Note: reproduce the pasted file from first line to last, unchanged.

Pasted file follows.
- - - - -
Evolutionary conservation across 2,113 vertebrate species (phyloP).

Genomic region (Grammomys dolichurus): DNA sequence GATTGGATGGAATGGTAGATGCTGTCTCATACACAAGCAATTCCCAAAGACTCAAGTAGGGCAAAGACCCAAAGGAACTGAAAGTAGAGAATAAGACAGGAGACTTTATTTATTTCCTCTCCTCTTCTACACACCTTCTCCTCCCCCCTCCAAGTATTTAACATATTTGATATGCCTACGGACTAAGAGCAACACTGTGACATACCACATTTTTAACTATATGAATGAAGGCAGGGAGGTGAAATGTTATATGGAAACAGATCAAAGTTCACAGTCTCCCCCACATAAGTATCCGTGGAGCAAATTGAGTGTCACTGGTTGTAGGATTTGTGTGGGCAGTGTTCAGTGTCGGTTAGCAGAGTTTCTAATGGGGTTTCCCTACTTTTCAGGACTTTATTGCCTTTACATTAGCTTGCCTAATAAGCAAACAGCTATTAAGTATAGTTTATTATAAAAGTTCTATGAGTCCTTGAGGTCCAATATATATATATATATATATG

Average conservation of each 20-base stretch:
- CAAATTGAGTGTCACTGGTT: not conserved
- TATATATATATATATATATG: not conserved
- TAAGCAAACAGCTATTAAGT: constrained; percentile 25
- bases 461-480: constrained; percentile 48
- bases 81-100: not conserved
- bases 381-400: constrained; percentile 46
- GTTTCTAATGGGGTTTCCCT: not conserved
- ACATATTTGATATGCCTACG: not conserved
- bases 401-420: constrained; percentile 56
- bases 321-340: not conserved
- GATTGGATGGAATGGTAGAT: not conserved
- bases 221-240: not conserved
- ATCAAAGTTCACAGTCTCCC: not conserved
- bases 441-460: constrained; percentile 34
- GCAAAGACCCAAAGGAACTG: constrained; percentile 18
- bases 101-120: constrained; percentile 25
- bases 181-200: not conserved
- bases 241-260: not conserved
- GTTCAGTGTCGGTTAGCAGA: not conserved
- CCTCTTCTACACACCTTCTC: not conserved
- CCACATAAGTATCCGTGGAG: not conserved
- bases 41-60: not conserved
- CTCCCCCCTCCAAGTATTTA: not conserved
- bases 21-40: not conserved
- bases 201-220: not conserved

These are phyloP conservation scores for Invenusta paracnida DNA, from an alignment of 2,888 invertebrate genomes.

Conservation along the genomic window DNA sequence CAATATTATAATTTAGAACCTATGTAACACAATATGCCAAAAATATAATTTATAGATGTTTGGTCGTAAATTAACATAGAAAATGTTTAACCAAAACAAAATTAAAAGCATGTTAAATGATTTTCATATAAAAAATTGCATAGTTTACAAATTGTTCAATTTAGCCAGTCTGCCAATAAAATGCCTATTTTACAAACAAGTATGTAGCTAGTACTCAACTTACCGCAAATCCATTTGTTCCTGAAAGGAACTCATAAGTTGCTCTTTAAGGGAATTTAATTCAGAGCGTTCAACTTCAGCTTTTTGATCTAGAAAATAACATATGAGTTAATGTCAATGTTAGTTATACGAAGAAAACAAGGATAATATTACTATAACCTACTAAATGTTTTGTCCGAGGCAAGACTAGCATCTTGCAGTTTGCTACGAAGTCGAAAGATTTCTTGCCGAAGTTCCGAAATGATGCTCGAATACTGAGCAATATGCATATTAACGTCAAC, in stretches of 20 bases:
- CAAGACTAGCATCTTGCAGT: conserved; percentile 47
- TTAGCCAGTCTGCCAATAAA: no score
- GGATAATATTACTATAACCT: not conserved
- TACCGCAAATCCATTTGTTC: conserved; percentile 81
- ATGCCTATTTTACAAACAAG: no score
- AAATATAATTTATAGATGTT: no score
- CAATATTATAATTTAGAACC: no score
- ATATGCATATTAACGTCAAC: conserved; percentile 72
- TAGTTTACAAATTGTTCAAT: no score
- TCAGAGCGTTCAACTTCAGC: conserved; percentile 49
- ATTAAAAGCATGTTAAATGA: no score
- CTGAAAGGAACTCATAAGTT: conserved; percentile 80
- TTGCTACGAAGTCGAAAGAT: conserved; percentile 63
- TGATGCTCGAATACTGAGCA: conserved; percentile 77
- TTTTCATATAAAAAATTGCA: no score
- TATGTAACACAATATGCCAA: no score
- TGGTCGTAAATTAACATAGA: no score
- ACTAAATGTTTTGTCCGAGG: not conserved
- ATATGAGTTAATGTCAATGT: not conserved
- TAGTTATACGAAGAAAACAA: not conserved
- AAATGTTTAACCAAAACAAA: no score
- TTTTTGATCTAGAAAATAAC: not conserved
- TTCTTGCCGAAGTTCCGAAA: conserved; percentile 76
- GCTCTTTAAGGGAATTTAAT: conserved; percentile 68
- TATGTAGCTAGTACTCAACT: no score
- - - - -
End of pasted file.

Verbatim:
Evolutionary conservation across 2,113 vertebrate species (phyloP).

Genomic region (Grammomys dolichurus): DNA sequence GATTGGATGGAATGGTAGATGCTGTCTCATACACAAGCAATTCCCAAAGACTCAAGTAGGGCAAAGACCCAAAGGAACTGAAAGTAGAGAATAAGACAGGAGACTTTATTTATTTCCTCTCCTCTTCTACACACCTTCTCCTCCCCCCTCCAAGTATTTAACATATTTGATATGCCTACGGACTAAGAGCAACACTGTGACATACCACATTTTTAACTATATGAATGAAGGCAGGGAGGTGAAATGTTATATGGAAACAGATCAAAGTTCACAGTCTCCCCCACATAAGTATCCGTGGAGCAAATTGAGTGTCACTGGTTGTAGGATTTGTGTGGGCAGTGTTCAGTGTCGGTTAGCAGAGTTTCTAATGGGGTTTCCCTACTTTTCAGGACTTTATTGCCTTTACATTAGCTTGCCTAATAAGCAAACAGCTATTAAGTATAGTTTATTATAAAAGTTCTATGAGTCCTTGAGGTCCAATATATATATATATATATATG

Average conservation of each 20-base stretch:
- CAAATTGAGTGTCACTGGTT: not conserved
- TATATATATATATATATATG: not conserved
- TAAGCAAACAGCTATTAAGT: constrained; percentile 25
- bases 461-480: constrained; percentile 48
- bases 81-100: not conserved
- bases 381-400: constrained; percentile 46
- GTTTCTAATGGGGTTTCCCT: not conserved
- ACATATTTGATATGCCTACG: not conserved
- bases 401-420: constrained; percentile 56
- bases 321-340: not conserved
- GATTGGATGGAATGGTAGAT: not conserved
- bases 221-240: not conserved
- ATCAAAGTTCACAGTCTCCC: not conserved
- bases 441-460: constrained; percentile 34
- GCAAAGACCCAAAGGAACTG: constrained; percentile 18
- bases 101-120: constrained; percentile 25
- bases 181-200: not conserved
- bases 241-260: not conserved
- GTTCAGTGTCGGTTAGCAGA: not conserved
- CCTCTTCTACACACCTTCTC: not conserved
- CCACATAAGTATCCGTGGAG: not conserved
- bases 41-60: not conserved
- CTCCCCCCTCCAAGTATTTA: not conserved
- bases 21-40: not conserved
- bases 201-220: not conserved

These are phyloP conservation scores for Invenusta paracnida DNA, from an alignment of 2,888 invertebrate genomes.

Conservation along the genomic window DNA sequence CAATATTATAATTTAGAACCTATGTAACACAATATGCCAAAAATATAATTTATAGATGTTTGGTCGTAAATTAACATAGAAAATGTTTAACCAAAACAAAATTAAAAGCATGTTAAATGATTTTCATATAAAAAATTGCATAGTTTACAAATTGTTCAATTTAGCCAGTCTGCCAATAAAATGCCTATTTTACAAACAAGTATGTAGCTAGTACTCAACTTACCGCAAATCCATTTGTTCCTGAAAGGAACTCATAAGTTGCTCTTTAAGGGAATTTAATTCAGAGCGTTCAACTTCAGCTTTTTGATCTAGAAAATAACATATGAGTTAATGTCAATGTTAGTTATACGAAGAAAACAAGGATAATATTACTATAACCTACTAAATGTTTTGTCCGAGGCAAGACTAGCATCTTGCAGTTTGCTACGAAGTCGAAAGATTTCTTGCCGAAGTTCCGAAATGATGCTCGAATACTGAGCAATATGCATATTAACGTCAAC, in stretches of 20 bases:
- CAAGACTAGCATCTTGCAGT: conserved; percentile 47
- TTAGCCAGTCTGCCAATAAA: no score
- GGATAATATTACTATAACCT: not conserved
- TACCGCAAATCCATTTGTTC: conserved; percentile 81
- ATGCCTATTTTACAAACAAG: no score
- AAATATAATTTATAGATGTT: no score
- CAATATTATAATTTAGAACC: no score
- ATATGCATATTAACGTCAAC: conserved; percentile 72
- TAGTTTACAAATTGTTCAAT: no score
- TCAGAGCGTTCAACTTCAGC: conserved; percentile 49
- ATTAAAAGCATGTTAAATGA: no score
- CTGAAAGGAACTCATAAGTT: conserved; percentile 80
- TTGCTACGAAGTCGAAAGAT: conserved; percentile 63
- TGATGCTCGAATACTGAGCA: conserved; percentile 77
- TTTTCATATAAAAAATTGCA: no score
- TATGTAACACAATATGCCAA: no score
- TGGTCGTAAATTAACATAGA: no score
- ACTAAATGTTTTGTCCGAGG: not conserved
- ATATGAGTTAATGTCAATGT: not conserved
- TAGTTATACGAAGAAAACAA: not conserved
- AAATGTTTAACCAAAACAAA: no score
- TTTTTGATCTAGAAAATAAC: not conserved
- TTCTTGCCGAAGTTCCGAAA: conserved; percentile 76
- GCTCTTTAAGGGAATTTAAT: conserved; percentile 68
- TATGTAGCTAGTACTCAACT: no score